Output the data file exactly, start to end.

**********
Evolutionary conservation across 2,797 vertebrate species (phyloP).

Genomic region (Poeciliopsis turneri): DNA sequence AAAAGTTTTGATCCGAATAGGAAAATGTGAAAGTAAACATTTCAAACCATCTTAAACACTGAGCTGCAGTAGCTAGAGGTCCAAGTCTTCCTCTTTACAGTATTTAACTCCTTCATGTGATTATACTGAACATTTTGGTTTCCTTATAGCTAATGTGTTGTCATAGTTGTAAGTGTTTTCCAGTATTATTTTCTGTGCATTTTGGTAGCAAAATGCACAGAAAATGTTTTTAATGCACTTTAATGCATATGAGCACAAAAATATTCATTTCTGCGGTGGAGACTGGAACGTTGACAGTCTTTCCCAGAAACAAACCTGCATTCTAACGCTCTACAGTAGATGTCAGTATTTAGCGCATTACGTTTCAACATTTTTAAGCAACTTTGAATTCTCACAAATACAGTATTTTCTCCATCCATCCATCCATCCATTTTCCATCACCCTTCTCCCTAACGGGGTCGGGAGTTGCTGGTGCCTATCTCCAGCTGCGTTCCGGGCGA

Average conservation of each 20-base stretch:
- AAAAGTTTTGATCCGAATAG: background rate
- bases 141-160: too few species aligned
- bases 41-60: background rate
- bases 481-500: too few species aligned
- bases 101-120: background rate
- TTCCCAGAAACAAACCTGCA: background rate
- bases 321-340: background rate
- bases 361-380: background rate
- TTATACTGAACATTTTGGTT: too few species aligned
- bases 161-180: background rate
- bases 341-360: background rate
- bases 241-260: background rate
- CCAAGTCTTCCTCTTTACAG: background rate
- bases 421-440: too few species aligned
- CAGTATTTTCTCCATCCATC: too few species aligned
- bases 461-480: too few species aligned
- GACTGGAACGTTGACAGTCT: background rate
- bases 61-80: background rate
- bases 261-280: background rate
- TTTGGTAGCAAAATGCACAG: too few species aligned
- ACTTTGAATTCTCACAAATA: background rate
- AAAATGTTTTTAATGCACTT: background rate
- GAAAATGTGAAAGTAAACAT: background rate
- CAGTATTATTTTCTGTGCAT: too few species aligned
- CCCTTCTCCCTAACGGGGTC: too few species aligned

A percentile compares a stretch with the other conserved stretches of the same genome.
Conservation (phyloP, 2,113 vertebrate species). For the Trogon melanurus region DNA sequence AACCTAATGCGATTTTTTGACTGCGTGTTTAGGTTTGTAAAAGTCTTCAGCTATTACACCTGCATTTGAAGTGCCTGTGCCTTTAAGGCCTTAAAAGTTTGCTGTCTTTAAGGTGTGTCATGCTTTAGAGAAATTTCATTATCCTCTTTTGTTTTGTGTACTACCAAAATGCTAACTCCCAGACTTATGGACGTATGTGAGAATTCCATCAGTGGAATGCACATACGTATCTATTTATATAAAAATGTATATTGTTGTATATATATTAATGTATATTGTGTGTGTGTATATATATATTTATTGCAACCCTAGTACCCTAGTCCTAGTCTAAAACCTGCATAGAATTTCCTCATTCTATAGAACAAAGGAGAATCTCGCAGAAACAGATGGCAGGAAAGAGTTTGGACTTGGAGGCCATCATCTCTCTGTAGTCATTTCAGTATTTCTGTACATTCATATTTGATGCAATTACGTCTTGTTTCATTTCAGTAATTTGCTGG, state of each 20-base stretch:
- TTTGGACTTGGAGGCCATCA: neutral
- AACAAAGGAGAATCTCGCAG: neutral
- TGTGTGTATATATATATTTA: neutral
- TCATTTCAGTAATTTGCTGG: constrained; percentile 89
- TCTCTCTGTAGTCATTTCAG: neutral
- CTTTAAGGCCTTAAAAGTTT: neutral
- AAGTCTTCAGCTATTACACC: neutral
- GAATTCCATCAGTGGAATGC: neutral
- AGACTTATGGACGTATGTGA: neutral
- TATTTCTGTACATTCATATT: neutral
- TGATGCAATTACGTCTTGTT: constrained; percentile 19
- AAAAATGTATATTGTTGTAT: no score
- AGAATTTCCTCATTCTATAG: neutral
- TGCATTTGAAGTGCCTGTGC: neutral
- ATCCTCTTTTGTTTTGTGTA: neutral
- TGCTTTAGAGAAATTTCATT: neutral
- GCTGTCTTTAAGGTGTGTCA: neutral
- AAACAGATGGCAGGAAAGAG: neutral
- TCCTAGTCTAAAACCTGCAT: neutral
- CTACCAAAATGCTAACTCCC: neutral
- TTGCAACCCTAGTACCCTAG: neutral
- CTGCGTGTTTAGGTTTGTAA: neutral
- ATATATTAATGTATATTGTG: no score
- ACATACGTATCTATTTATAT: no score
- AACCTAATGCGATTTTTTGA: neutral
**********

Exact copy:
Evolutionary conservation across 2,797 vertebrate species (phyloP).

Genomic region (Poeciliopsis turneri): DNA sequence AAAAGTTTTGATCCGAATAGGAAAATGTGAAAGTAAACATTTCAAACCATCTTAAACACTGAGCTGCAGTAGCTAGAGGTCCAAGTCTTCCTCTTTACAGTATTTAACTCCTTCATGTGATTATACTGAACATTTTGGTTTCCTTATAGCTAATGTGTTGTCATAGTTGTAAGTGTTTTCCAGTATTATTTTCTGTGCATTTTGGTAGCAAAATGCACAGAAAATGTTTTTAATGCACTTTAATGCATATGAGCACAAAAATATTCATTTCTGCGGTGGAGACTGGAACGTTGACAGTCTTTCCCAGAAACAAACCTGCATTCTAACGCTCTACAGTAGATGTCAGTATTTAGCGCATTACGTTTCAACATTTTTAAGCAACTTTGAATTCTCACAAATACAGTATTTTCTCCATCCATCCATCCATCCATTTTCCATCACCCTTCTCCCTAACGGGGTCGGGAGTTGCTGGTGCCTATCTCCAGCTGCGTTCCGGGCGA

Average conservation of each 20-base stretch:
- AAAAGTTTTGATCCGAATAG: background rate
- bases 141-160: too few species aligned
- bases 41-60: background rate
- bases 481-500: too few species aligned
- bases 101-120: background rate
- TTCCCAGAAACAAACCTGCA: background rate
- bases 321-340: background rate
- bases 361-380: background rate
- TTATACTGAACATTTTGGTT: too few species aligned
- bases 161-180: background rate
- bases 341-360: background rate
- bases 241-260: background rate
- CCAAGTCTTCCTCTTTACAG: background rate
- bases 421-440: too few species aligned
- CAGTATTTTCTCCATCCATC: too few species aligned
- bases 461-480: too few species aligned
- GACTGGAACGTTGACAGTCT: background rate
- bases 61-80: background rate
- bases 261-280: background rate
- TTTGGTAGCAAAATGCACAG: too few species aligned
- ACTTTGAATTCTCACAAATA: background rate
- AAAATGTTTTTAATGCACTT: background rate
- GAAAATGTGAAAGTAAACAT: background rate
- CAGTATTATTTTCTGTGCAT: too few species aligned
- CCCTTCTCCCTAACGGGGTC: too few species aligned

A percentile compares a stretch with the other conserved stretches of the same genome.
Conservation (phyloP, 2,113 vertebrate species). For the Trogon melanurus region DNA sequence AACCTAATGCGATTTTTTGACTGCGTGTTTAGGTTTGTAAAAGTCTTCAGCTATTACACCTGCATTTGAAGTGCCTGTGCCTTTAAGGCCTTAAAAGTTTGCTGTCTTTAAGGTGTGTCATGCTTTAGAGAAATTTCATTATCCTCTTTTGTTTTGTGTACTACCAAAATGCTAACTCCCAGACTTATGGACGTATGTGAGAATTCCATCAGTGGAATGCACATACGTATCTATTTATATAAAAATGTATATTGTTGTATATATATTAATGTATATTGTGTGTGTGTATATATATATTTATTGCAACCCTAGTACCCTAGTCCTAGTCTAAAACCTGCATAGAATTTCCTCATTCTATAGAACAAAGGAGAATCTCGCAGAAACAGATGGCAGGAAAGAGTTTGGACTTGGAGGCCATCATCTCTCTGTAGTCATTTCAGTATTTCTGTACATTCATATTTGATGCAATTACGTCTTGTTTCATTTCAGTAATTTGCTGG, state of each 20-base stretch:
- TTTGGACTTGGAGGCCATCA: neutral
- AACAAAGGAGAATCTCGCAG: neutral
- TGTGTGTATATATATATTTA: neutral
- TCATTTCAGTAATTTGCTGG: constrained; percentile 89
- TCTCTCTGTAGTCATTTCAG: neutral
- CTTTAAGGCCTTAAAAGTTT: neutral
- AAGTCTTCAGCTATTACACC: neutral
- GAATTCCATCAGTGGAATGC: neutral
- AGACTTATGGACGTATGTGA: neutral
- TATTTCTGTACATTCATATT: neutral
- TGATGCAATTACGTCTTGTT: constrained; percentile 19
- AAAAATGTATATTGTTGTAT: no score
- AGAATTTCCTCATTCTATAG: neutral
- TGCATTTGAAGTGCCTGTGC: neutral
- ATCCTCTTTTGTTTTGTGTA: neutral
- TGCTTTAGAGAAATTTCATT: neutral
- GCTGTCTTTAAGGTGTGTCA: neutral
- AAACAGATGGCAGGAAAGAG: neutral
- TCCTAGTCTAAAACCTGCAT: neutral
- CTACCAAAATGCTAACTCCC: neutral
- TTGCAACCCTAGTACCCTAG: neutral
- CTGCGTGTTTAGGTTTGTAA: neutral
- ATATATTAATGTATATTGTG: no score
- ACATACGTATCTATTTATAT: no score
- AACCTAATGCGATTTTTTGA: neutral